In one of her last editorials for the magazine she wrote about her frustration with the clothing industry and the consumers they continue to ignore. "Despite having curves, money, an interest in fashion and being exposed to literally thousands of fashion brands, I still struggle to find clothes that allow me to be me. And I have no qualms about telling you that you are missing out on a hell of an opportunity with consumers such as myself."
At a size 14 to 16, plus-size Australian model Robyn Lawley has graced the covers of Vogue Italia and French Elle but says in Australia she struggles to find clothes that fit. In a recent interview she said she'd like to support Australian designers but can't, because many don't make clothes that fit her. "The fact is that some don't go up to my size… and if they do, it sells out quickly. I think there is a lot of fashion snobbery. It feels like they don't want a size 14 or above wearing their clothes."
Is it just snobbery?
Many of the fashion industry insiders CHOICE spoke to admitted that there is some reluctance when it comes to designing for larger body types.
"There tends to be an attitude that larger women don't have a sense of style," says Porter.
Designer Sacha Drake, whose clothing line ranges from size 8-18, says many of the buyers working in retail encourage the preference towards smaller sizes. "Many buyers are very slim and tend to buy accordingly. When I brought out a range of size 14-plus dresses years ago most of the buyers I went to said they loved the garments and then ordered them in a size 8, 10, 12 – which totally defeated the point."
Ironically, many designers wouldn't even fit into their own designs, say some fashion industry insiders. Queensland stylist and fashion blogger Nikki Parkinson says at times she feels like the fashion industry has "forgotten what it's there to do, which is to sell clothes".
One designer bucking the trend is Leona Edmiston, whose curve-friendly dress range launched a plus-size label catering up to a size 20 last year. General Manager Melissa Macalyk says the new line came about as a direct result of customers asking in-store or via social media for bigger sizes.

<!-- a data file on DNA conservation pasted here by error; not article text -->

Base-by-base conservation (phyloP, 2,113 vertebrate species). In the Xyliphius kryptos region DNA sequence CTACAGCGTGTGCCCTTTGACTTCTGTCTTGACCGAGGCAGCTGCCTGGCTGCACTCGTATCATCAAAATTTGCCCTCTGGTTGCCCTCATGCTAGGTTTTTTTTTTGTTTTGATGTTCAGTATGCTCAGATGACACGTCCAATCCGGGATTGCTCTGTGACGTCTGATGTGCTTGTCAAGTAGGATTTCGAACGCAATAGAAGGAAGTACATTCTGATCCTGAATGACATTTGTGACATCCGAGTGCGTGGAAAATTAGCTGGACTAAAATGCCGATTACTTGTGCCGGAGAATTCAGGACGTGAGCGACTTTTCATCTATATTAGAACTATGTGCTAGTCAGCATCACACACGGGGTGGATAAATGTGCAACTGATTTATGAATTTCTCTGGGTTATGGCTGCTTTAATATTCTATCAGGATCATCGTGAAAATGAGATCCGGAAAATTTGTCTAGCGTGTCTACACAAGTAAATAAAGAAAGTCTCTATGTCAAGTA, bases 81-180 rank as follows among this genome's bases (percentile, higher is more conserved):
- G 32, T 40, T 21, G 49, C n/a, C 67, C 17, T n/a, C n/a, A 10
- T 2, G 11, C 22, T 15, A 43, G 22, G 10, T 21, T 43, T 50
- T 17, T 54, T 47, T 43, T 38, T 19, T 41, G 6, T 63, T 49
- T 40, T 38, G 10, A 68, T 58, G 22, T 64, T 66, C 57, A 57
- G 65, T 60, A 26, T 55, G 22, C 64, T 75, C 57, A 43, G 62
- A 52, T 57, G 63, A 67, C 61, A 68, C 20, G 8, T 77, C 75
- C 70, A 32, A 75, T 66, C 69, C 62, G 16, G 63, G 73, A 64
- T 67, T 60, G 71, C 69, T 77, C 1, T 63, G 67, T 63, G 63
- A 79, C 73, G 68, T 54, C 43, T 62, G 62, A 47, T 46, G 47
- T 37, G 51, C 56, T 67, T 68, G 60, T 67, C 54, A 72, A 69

"The line has been doing well. There's a real gap in the market, but I know there is a reluctance from some designers to go there. They can have big egos and don't want to see something they created not look good on someone."
Is the industry shaping up?
All the experts we spoke to agreed that while the market isn't ideal for plus-sized customers, it is improving. Nikki Parkinson says if shoppers are savvy enough they should be able to mix and match budget finds with selected designer labels. "Avella from Big W is a good-quality budget line – previously you would have had to spend more, but there are a few more options now."
Tracey Porter agrees there have been some small improvements, but still shakes her head at a market that is under-catered for. "To overlook a whole market segment is madness, especially in this retail climate. If dollars aren't enough incentive – I don't want to know what is."
What about men?
Most of the industry contacts CHOICE spoke to said, in general, men have it a little easier. Men we spoke to complained about lack of length in trousers and sleeves as well as an overall bad fit, but the consensus is the differences aren't as extreme as with women's clothes.
Tips to shop smart for plus-size clothing
- Get in quick: New season designs are released months before you might actually need to wear them. For retailers it's less of a risk to over-order size 10, 12 or 14, so larger sizes sell out first.
- Shop around: Don't discount the budget brands for basics and keep an eye on the labels for well-designed pieces.
- Look online: Overseas markets such as the UK and US offer a much wider range of sizes and options.
- Be heard: If you see a label you like but they don't make your size, let them know. Most labels have a social media presence – let them know they are missing out on you as a customer.